After 1453 (the fall of Constantinople) major problems arose regarding future supplies of alum to meet the ever increasing demand. The Levant was now under the control of the Turks; Western Europe was facing a new situation. Before considering the implications of this change, it would be as well to describe, briefly, some of the mineral sources from which alum could be obtained.
As said earlier, alum occurs in small quantities naturally; otherwise it has to be manufactured from two principal sources, alunite (alum rock or alum stone) and alum shale (alum ore or alum schist). Small quantities of natural alum (K2SO4.Al2 (SO4)3.24H2O) could be found, as clearly recognizable crystals, in the Egyptian deserts (south-west of the Oasis, El Khârga). It was brought in by the Bedouin and shipped down the Nile to Alexandria. Another ancient source came from the Yemen. This, however, was crude aluminium sulphate and needed skilled treatment to convert it into ammonium alum. Urine was added to it, the solution boiled and the alum allowed to crystallize out of it on cooling. Sources of this kind were clearly limited.
In its manufacture, the same principle was used to make alum from both mineral sources referred to above, the main difference between the two processes being that with alunite, the effects of volcanic activity, and deposits associated with this, were responsible for taking care of the preparatory stages normally required for extracting soluble aluminium sulphate from alum shale.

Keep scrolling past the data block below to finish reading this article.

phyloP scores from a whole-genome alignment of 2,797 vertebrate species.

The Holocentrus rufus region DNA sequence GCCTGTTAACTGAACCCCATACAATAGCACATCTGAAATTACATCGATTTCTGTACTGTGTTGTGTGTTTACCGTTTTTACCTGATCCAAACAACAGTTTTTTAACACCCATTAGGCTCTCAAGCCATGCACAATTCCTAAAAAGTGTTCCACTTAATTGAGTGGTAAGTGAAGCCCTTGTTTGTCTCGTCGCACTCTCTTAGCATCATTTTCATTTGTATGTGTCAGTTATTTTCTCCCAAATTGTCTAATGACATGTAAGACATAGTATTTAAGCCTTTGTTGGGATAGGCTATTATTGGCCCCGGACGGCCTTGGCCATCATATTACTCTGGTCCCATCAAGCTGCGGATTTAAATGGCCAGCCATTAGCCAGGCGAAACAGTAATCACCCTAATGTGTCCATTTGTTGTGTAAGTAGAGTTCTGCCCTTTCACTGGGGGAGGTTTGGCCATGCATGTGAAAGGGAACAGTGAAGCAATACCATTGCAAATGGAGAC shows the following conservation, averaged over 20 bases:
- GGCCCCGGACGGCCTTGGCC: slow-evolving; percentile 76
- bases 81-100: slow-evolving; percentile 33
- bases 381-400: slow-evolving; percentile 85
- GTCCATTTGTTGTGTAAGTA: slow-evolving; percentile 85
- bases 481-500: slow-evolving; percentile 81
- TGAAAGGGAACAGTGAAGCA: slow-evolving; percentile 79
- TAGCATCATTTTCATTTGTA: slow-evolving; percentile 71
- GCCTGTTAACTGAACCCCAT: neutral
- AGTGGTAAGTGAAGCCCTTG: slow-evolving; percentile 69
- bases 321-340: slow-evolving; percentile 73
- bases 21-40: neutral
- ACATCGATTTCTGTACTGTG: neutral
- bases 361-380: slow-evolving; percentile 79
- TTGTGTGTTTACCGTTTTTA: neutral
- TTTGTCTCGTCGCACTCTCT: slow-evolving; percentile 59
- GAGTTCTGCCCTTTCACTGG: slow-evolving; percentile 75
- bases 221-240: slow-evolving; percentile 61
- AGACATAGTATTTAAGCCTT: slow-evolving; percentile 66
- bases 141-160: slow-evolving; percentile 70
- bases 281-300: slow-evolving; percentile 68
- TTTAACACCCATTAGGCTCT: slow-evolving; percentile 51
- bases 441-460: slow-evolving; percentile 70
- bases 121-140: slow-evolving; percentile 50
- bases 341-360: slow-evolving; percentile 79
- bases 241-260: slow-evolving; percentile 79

Deposits of alunite (K2SO4.Al2(SO4)3.2Al2(OH)6) were found not only in Asia Minor, but all over Italy, for example, close to sites of recent volcanic activity (Piombino, Volterra, Pozzuoli near Naples, Elba and the Aeolian islands). Large quantities of trachyte found in this environment (formations of igneous rocks mainly composed of aluminium silicates) were converted into alunite by local discharges of sulphurous fumes or acid. Alunite was only a half-way stage to alum. It was necessary to separate excess alumina from it by roasting and lixiviating the ore. Roasting often made the alum rock porous, facilitating the extraction of the alum, which could then be further purified by boiling and recrystallization.